Fool's Gold on April Fool's Day

Few would argue that politics can be a foolish game, but who knew all these improbable things were actually true.Fittingly on April 1, The Washington Post unmasked some truths about American politics that seem like April Fool's Day leg-pulls. Thanks to Jaime Fuller of The Fix for collecting this batch of improbable truthiness:

  • The U.S. Senate voted in 1928 for funding to knock down the walls of its chamber because of bad air.

  • There actually is a rocket scientist in the U.S. House — Rep. Rush Holt of New Jersey — who proved he was smart by beating supercomputer Watson at Jeopardy!

  • A research librarian at the Jefferson library has posted a website containing quotes attributed to Thomas Jefferson that he never said. 

  • Minnesota Senator Amy Klobuchar raised $17,000 from ex-boyfriends for her Senate campaign.

  • Abraham Lincoln is sneaking on Jesus for most books written about him, Lincoln now has 15,000 devoted to his life.

  • "The Ron Paul Family Cookbook," which features recipes such as "How to Eat Like a Republican: Or Hold the Mayo, Muffy – I'm Feeling Miracle Whipped Tonight," has sold more than 400,000 copies.

  • A Farleigh Dickinson University poll in 2013 found 23 percent of Americans believed President George W. Bush knew about the 9/11 terrorist attacks before they occurred.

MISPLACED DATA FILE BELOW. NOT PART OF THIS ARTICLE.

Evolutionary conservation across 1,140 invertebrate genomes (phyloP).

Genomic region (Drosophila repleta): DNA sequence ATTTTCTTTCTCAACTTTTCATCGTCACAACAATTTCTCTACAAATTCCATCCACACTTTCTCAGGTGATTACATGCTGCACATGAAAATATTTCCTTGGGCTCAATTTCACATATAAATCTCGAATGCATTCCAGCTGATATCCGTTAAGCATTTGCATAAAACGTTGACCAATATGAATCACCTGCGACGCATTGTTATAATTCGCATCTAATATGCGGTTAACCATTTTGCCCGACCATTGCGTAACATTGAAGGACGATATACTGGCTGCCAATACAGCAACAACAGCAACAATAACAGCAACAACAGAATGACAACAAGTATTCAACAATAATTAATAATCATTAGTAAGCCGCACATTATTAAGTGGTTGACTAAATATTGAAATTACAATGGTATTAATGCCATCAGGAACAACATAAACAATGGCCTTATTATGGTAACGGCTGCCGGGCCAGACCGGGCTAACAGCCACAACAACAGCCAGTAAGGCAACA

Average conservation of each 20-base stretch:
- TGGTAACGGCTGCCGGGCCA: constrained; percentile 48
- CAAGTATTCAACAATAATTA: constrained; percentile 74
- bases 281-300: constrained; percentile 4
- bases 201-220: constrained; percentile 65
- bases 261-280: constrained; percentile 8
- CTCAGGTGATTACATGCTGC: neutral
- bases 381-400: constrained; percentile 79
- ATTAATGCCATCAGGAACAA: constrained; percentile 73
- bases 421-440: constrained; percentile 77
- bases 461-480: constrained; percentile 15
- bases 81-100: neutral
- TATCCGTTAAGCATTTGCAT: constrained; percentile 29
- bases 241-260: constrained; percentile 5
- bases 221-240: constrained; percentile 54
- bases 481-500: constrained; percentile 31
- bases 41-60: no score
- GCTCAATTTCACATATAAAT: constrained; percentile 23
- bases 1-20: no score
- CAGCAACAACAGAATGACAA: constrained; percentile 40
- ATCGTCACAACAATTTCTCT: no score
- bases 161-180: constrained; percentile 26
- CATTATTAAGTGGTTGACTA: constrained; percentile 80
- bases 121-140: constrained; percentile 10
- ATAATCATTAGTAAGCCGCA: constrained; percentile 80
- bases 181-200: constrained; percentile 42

• Utah Senator Mike Lee serves Jell-O every Wednesday at 3:30 p.m. in his Senate office.

  • Andrew Dolan, whose published works include "The Sudden Death of Michael Jackson" and "How to Pull an All-Nighter," has written "The Taft Diet," a low-carb regimen that helped President Howard Taft shed 76 pounds. The diet pooh-poohs mutton, butter and sweets.

  • The United States has accumulated a menagerie of odd laws such as Alabama statute that forbids fake mustaches in church if it makes the congregation guffaw. It is also illegal for monkeys in South Bend to smoke cigarettes. In Alaska, it's an offence to push a live moose out of a moving plane.

  • American politicians, perhaps emulating Alfred Hitchcock, like to show up in cameo appearances on TV and in movies, such as House Speaker Tip O'Neill on "Cheers," Arizona Senator John McCain in "Wedding Crashers" and Richard Nixon on "Laugh In."